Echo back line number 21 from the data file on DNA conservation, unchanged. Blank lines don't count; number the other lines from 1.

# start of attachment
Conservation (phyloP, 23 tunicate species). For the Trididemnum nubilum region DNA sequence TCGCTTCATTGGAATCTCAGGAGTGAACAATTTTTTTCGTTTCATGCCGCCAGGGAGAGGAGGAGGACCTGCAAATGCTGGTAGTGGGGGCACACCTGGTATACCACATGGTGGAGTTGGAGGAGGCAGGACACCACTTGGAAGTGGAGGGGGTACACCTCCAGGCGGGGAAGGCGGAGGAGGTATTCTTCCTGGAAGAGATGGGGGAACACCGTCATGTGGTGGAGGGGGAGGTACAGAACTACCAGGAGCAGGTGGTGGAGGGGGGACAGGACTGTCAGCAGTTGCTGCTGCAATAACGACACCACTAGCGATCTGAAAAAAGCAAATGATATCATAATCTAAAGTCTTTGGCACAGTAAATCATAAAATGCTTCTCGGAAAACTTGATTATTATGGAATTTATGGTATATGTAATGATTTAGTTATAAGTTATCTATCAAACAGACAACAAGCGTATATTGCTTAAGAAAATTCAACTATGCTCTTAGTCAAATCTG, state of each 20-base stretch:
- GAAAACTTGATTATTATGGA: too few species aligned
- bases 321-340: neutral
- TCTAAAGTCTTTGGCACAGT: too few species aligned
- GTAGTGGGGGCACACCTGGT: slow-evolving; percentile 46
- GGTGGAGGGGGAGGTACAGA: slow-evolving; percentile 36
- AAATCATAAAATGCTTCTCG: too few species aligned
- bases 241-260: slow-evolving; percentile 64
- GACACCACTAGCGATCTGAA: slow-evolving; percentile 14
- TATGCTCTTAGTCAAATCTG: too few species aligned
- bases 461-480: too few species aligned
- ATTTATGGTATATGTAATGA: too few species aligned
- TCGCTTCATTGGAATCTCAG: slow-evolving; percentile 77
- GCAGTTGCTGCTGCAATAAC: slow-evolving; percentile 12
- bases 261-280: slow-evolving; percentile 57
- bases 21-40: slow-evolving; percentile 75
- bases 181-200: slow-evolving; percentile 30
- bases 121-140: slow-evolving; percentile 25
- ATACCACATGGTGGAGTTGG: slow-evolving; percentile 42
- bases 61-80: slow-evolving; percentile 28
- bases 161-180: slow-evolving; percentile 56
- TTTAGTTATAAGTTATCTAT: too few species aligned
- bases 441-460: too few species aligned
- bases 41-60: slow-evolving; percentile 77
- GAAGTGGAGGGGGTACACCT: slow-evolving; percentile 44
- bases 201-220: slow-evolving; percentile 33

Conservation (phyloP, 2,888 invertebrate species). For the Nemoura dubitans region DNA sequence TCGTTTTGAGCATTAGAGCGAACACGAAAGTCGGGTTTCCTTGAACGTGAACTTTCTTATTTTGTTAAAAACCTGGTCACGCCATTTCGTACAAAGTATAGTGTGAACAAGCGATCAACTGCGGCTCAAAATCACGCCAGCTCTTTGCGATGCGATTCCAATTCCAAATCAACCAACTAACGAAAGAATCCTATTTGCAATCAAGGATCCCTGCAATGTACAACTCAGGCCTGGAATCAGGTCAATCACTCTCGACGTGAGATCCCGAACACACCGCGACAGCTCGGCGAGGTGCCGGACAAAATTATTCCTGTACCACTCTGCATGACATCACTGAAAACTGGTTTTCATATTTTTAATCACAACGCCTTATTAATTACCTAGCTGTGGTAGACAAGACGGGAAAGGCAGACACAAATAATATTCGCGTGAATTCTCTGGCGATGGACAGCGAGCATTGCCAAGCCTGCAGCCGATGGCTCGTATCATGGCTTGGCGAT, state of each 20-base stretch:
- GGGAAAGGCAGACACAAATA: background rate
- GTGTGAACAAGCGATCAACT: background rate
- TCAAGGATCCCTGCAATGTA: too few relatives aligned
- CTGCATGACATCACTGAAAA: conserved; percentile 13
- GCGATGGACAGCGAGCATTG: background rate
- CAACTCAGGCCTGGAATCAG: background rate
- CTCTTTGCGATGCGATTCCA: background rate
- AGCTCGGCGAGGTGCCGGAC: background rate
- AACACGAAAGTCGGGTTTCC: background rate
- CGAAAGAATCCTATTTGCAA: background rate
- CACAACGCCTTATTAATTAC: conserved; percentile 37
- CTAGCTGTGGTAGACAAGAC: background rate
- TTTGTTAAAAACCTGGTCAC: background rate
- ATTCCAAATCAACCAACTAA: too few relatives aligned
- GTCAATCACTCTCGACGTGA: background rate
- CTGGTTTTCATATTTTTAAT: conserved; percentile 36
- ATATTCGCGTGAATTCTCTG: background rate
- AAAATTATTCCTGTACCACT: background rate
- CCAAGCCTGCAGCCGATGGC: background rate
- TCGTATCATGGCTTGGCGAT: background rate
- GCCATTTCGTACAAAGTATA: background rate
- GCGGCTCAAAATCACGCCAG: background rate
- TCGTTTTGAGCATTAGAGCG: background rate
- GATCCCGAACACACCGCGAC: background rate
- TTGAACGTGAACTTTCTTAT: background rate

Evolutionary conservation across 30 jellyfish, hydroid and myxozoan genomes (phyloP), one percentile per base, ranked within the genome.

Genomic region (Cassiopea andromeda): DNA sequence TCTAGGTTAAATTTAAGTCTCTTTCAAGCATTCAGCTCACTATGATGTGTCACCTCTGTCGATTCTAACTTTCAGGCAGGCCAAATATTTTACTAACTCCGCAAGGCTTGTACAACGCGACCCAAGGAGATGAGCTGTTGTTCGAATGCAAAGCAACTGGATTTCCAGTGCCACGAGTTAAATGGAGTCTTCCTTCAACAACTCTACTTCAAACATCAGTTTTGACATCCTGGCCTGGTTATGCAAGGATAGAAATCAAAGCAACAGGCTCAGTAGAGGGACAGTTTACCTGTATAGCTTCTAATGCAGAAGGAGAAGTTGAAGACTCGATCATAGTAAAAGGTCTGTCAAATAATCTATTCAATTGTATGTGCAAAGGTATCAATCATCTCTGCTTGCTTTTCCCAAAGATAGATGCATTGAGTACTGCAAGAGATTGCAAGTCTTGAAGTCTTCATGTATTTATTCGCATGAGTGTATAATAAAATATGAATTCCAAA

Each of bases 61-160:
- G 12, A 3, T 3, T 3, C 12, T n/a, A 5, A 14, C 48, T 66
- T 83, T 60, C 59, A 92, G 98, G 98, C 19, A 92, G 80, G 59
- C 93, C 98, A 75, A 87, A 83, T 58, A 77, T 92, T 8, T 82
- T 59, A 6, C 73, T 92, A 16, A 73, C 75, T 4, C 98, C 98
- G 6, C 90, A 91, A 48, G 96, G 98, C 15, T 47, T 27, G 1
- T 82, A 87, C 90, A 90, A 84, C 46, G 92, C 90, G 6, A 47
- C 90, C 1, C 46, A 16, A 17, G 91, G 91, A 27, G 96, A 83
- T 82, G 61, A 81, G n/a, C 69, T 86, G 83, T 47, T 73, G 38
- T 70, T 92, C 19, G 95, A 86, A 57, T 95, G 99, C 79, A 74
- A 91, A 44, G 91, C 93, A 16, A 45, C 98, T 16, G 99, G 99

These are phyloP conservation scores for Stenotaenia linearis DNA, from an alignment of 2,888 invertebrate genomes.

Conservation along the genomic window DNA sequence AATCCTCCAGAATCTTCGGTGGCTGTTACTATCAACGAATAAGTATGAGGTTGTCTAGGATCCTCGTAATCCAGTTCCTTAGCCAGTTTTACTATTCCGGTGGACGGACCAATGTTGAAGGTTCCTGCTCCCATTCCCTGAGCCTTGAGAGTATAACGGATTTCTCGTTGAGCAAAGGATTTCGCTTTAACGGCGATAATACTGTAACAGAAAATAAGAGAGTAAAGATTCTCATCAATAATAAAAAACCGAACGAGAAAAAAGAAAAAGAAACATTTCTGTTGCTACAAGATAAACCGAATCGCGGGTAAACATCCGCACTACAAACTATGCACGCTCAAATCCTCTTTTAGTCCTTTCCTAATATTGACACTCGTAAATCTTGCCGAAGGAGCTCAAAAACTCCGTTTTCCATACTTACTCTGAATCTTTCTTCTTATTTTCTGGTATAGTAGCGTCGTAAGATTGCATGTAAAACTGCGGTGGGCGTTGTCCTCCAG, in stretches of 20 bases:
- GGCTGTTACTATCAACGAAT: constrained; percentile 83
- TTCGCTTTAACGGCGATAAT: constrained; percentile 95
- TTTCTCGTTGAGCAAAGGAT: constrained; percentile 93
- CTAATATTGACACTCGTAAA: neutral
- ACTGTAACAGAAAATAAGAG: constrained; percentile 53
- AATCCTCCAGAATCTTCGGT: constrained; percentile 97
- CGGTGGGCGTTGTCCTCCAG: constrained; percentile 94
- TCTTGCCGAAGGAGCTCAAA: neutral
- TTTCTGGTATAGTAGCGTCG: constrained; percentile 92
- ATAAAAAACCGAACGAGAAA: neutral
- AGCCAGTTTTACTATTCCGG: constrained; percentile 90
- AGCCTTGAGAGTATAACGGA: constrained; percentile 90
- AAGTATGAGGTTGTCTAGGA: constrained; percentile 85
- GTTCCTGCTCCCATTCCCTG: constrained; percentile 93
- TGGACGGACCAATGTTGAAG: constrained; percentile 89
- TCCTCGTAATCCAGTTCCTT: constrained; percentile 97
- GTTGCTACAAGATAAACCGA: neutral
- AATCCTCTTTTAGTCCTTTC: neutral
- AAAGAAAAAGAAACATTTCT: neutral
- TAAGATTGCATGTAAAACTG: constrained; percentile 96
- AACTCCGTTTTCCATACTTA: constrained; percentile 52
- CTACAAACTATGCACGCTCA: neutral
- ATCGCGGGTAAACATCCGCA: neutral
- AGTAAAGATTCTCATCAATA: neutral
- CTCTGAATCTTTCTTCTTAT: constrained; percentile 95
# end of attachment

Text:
- bases 161-180: slow-evolving; percentile 56